Wednesday, September 28, 2011

Testing Subsidiarity: the Mega-Farms

Here's an item which will be interesting to watch.

Adams and seven neighbors, along with the town of Magnolia, sued the state and the farm in the first case of its kind to reach a state supreme court and the result could set a precedent throughout the Midwest. Similar cases have been filed in Illinois, Indiana, Minnesota, Nebraska, Ohio and Oklahoma, and two juries in Missouri have already handed out multimillion-dollar awards to homeowners who complained of intolerable odors from so-called factory farms.

At the same time, several states have passed or are considering laws that would make it easier for big farms to get permits. Lawmakers say the move creates uniformity, allowing farms to expand under predictable circumstances, and strengthens one of the few industries that didn't tank in the recession.
Critics argue the laws deprive residents of a voice.

"A township should have the right to establish guidelines to keep its people safe, but it doesn't," said Adams, 61. "Those of us who are being affected, it's like there's nothing we can do."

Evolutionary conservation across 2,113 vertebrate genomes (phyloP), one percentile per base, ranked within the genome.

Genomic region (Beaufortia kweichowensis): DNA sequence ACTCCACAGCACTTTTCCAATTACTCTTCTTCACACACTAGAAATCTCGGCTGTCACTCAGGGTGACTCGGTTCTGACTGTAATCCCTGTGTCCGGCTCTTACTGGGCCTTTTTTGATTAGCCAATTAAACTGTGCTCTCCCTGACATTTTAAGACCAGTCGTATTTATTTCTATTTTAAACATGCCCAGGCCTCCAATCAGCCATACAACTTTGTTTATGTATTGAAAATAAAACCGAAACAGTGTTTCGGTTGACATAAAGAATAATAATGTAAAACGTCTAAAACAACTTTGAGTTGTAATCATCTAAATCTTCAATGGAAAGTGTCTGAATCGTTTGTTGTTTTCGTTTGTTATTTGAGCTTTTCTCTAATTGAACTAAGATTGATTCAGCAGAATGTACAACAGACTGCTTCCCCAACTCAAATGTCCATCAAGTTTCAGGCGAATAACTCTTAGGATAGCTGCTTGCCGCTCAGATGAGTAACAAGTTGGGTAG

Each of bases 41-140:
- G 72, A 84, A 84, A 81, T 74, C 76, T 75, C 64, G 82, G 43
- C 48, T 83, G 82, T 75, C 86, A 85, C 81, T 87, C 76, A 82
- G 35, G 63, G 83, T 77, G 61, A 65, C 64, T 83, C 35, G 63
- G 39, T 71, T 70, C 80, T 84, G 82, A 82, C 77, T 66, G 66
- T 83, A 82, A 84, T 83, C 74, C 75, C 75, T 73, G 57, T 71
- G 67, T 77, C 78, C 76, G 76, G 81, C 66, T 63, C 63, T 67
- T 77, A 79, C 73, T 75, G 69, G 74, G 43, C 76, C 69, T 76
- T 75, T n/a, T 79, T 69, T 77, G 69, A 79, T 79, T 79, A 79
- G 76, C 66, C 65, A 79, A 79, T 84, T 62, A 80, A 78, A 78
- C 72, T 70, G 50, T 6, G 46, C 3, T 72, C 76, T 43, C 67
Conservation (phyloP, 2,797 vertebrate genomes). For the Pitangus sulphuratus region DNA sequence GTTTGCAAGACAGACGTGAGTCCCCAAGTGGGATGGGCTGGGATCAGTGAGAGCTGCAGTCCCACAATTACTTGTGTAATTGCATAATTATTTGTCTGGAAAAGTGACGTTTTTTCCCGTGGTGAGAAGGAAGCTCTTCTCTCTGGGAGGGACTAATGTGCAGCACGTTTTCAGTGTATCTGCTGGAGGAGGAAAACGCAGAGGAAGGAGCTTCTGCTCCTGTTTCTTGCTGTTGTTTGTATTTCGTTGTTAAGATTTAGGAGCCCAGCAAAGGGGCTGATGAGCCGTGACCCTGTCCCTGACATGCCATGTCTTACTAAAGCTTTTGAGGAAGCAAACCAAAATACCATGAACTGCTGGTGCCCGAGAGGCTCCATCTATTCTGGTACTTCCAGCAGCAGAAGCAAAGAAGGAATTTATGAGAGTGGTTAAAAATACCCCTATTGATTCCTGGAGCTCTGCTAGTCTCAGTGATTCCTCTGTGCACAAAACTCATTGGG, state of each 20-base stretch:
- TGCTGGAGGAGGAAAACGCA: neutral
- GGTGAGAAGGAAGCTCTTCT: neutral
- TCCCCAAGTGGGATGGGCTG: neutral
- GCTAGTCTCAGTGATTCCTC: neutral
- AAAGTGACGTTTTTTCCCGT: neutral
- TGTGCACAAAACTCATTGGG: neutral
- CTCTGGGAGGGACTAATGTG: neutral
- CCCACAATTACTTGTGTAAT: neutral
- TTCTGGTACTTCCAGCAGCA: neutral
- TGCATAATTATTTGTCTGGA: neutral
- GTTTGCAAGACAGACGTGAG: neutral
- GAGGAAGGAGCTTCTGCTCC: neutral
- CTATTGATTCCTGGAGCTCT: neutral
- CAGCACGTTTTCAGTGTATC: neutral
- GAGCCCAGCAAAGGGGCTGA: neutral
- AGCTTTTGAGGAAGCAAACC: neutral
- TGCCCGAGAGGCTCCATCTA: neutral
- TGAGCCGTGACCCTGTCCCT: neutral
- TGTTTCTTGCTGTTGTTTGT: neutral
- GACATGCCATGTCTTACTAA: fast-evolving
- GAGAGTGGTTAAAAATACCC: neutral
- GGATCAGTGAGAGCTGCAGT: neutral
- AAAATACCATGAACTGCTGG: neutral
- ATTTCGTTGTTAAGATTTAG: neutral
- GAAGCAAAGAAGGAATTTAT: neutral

Let's grant that there are some subtleties in both arguments which are not being captured by the newspaper's story, but we'll take the main themes as essentially correct.  The question, then, is whether the State can impose its own  standards on a given subsidiary (township/city...whatever.)
Think about it this way:  if you think your local school district should be able to set its own standards, then you have to agree (to some extent, anyway) with the position of Magnolia and its residents.

On the other hand, should locals be able to 'zone out' certain businesses?

1 comment:

Deloras said...

Property protection plans for neighboring property owners are needed - those who are harming others need to be held accountable.
Yes, the state needs to get out of the way and let the locals decide.